top of that you have to look calm and make sure your hair isn’t in your face! It was very challenging but I enjoyed it so much,” said Laurretta Summerscales. In developing my art practice, I have connected with my lifelong interest in dance by particularly seeking out dancers as a subject because they are defined through their rigorous and relentless training in perfecting their art form. Dancers have a heightened spatial awareness which is challenged by this particular unique environment culminating in achieving perfection within the final image. By photographing dancers who have the grace and freedom of expression in movement and placing them in an environment that enhances yet hinders their art practice, the final result culminates in a unique collaboration with breathtaking results. The lens captures the individuality of each subject as they overcome and conquer the power of the environment in which they perform. I hope that my art work will inspire the viewer by celebrating the grace,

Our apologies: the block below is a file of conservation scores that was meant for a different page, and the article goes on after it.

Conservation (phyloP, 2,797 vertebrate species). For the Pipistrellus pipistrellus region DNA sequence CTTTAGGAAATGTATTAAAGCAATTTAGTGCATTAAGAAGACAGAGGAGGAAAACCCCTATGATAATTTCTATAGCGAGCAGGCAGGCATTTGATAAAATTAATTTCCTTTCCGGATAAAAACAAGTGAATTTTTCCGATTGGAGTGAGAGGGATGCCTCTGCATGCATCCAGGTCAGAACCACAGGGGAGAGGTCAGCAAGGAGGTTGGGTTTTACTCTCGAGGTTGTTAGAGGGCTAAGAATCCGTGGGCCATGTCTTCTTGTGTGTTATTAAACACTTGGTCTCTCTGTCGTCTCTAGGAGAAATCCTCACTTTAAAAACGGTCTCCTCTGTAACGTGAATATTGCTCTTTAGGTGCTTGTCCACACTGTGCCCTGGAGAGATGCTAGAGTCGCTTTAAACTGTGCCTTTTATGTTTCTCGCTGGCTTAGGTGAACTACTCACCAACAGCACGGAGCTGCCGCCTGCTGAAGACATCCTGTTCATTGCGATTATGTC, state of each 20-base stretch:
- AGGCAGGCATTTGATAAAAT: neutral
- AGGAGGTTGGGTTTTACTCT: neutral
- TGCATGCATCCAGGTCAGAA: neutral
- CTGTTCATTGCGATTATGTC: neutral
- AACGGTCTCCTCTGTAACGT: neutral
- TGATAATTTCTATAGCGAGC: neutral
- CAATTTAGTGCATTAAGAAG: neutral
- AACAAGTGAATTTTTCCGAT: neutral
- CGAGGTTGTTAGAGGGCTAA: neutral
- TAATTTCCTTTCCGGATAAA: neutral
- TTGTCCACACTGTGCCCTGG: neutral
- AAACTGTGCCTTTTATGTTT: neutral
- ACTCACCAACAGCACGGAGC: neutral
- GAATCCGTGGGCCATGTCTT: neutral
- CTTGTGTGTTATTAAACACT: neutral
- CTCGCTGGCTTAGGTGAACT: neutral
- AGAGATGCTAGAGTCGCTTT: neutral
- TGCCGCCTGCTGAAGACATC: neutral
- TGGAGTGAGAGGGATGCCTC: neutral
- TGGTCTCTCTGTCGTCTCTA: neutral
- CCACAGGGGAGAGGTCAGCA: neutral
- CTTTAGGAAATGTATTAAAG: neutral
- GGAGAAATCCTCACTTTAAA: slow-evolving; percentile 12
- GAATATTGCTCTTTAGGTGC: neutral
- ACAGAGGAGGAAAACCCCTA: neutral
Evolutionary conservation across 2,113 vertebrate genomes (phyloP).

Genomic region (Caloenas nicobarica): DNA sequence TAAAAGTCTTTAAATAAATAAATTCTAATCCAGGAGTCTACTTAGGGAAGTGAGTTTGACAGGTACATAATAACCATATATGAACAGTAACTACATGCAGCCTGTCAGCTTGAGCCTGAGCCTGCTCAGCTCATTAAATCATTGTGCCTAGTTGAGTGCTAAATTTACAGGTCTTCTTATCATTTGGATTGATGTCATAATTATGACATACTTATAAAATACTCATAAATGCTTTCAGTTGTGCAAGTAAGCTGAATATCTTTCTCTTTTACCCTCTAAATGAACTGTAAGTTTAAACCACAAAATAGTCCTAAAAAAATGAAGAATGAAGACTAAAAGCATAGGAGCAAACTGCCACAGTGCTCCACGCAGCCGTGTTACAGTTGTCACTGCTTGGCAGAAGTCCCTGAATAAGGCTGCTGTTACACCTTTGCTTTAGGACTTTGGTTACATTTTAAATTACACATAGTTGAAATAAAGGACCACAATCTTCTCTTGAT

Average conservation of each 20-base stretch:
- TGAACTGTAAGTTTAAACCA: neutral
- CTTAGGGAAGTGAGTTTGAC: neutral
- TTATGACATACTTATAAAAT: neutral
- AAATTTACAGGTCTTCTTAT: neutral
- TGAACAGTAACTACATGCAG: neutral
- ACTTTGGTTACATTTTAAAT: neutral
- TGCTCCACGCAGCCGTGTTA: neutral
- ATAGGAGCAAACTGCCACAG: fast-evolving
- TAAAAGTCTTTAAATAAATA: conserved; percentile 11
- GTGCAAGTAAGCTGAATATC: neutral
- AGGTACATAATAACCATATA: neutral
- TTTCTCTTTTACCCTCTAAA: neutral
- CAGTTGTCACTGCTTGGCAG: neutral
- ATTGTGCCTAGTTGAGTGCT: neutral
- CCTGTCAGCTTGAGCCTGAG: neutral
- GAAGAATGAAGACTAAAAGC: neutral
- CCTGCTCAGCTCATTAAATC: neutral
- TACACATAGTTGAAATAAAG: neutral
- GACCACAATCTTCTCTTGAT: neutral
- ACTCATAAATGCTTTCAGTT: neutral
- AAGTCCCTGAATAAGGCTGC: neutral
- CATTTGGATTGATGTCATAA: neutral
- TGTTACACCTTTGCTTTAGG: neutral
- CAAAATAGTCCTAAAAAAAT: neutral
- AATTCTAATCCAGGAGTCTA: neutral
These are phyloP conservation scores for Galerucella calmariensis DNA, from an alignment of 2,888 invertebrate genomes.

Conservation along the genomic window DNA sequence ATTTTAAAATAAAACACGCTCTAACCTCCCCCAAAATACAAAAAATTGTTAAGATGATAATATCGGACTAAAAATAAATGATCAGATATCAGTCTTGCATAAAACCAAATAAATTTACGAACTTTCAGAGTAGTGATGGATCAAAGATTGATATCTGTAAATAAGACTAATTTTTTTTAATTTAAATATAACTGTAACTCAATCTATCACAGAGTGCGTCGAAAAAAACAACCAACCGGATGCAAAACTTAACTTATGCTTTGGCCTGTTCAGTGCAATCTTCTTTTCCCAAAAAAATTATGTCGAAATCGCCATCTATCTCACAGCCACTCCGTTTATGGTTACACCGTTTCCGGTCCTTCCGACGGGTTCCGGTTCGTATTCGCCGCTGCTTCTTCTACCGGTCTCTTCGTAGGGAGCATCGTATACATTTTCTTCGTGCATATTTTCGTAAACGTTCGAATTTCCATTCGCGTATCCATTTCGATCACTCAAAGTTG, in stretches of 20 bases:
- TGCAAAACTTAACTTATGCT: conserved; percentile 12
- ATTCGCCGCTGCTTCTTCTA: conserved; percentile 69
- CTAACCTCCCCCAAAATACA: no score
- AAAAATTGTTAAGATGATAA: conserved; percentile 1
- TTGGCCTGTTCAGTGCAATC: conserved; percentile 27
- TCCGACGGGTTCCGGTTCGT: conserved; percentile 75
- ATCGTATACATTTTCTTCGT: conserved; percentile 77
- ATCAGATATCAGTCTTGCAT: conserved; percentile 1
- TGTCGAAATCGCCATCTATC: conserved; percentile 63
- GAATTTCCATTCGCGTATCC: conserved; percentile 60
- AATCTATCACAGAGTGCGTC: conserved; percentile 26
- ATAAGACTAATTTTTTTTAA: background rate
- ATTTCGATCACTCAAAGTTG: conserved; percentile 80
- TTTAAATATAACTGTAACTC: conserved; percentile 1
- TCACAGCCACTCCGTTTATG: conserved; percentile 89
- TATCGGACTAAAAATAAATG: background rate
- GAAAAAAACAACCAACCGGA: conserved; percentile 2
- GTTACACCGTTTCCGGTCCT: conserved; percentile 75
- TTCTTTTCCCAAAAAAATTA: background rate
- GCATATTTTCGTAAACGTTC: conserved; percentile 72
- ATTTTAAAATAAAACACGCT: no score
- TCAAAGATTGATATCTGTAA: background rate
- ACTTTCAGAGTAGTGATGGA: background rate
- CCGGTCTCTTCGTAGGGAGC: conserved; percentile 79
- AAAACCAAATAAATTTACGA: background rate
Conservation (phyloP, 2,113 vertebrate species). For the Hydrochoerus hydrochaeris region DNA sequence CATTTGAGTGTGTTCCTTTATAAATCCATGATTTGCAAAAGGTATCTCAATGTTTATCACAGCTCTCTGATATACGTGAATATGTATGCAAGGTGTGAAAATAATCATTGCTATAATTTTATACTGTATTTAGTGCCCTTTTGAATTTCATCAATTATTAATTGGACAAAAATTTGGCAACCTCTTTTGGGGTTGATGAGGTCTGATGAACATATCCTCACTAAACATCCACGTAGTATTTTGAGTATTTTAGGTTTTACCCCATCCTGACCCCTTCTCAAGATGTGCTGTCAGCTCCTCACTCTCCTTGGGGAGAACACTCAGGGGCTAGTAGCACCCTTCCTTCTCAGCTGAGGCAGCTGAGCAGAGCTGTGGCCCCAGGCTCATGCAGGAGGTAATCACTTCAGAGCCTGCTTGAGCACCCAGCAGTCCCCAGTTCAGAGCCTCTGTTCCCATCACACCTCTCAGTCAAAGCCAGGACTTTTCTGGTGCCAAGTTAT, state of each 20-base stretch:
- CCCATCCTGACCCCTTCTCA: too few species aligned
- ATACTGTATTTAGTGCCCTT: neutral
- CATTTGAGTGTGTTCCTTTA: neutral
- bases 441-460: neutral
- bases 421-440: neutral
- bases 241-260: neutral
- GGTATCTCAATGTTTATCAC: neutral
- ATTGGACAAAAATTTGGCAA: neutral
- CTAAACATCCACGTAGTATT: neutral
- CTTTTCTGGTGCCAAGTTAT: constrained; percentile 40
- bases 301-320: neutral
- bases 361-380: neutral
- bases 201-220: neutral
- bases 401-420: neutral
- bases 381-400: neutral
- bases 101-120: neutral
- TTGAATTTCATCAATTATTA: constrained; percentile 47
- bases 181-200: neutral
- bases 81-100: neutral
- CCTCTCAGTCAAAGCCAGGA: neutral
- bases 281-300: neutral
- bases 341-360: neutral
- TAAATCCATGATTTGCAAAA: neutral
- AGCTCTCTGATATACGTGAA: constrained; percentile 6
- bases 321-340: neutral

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new approach to technical training and body conditioning, helping to build their physical precision and stamina. For me, dance is by far the truest artistic form of expression and one where the dancer is the embodiment of the art form. I also believe that the nature of the underwater environment and the grace of Ballet dancers go hand-in-hand to create and evolve into something truly magical. Robin Conway

“The body feels very different in the water. It is much lighter and very hard to control (which being a ballet dancer I am not used to at all)”

robin Conway is an independent photographer, with specialist experience and interest in underwater photography and moving image work. having completed a ba Photography and Ma in Fine arts at Camberwell College, University of the arts, he has been developing his practice for over eight years, exploring the artistic potential of capturing bodies in the underwater environment, through the use of the latest technology in underwater photography, in collaboration with dancers. robin is keen to work with all genres within dance and choreographers to create a new body of work using stills and moving image. Visit www.robinconway.co.uk for more images and information about his work.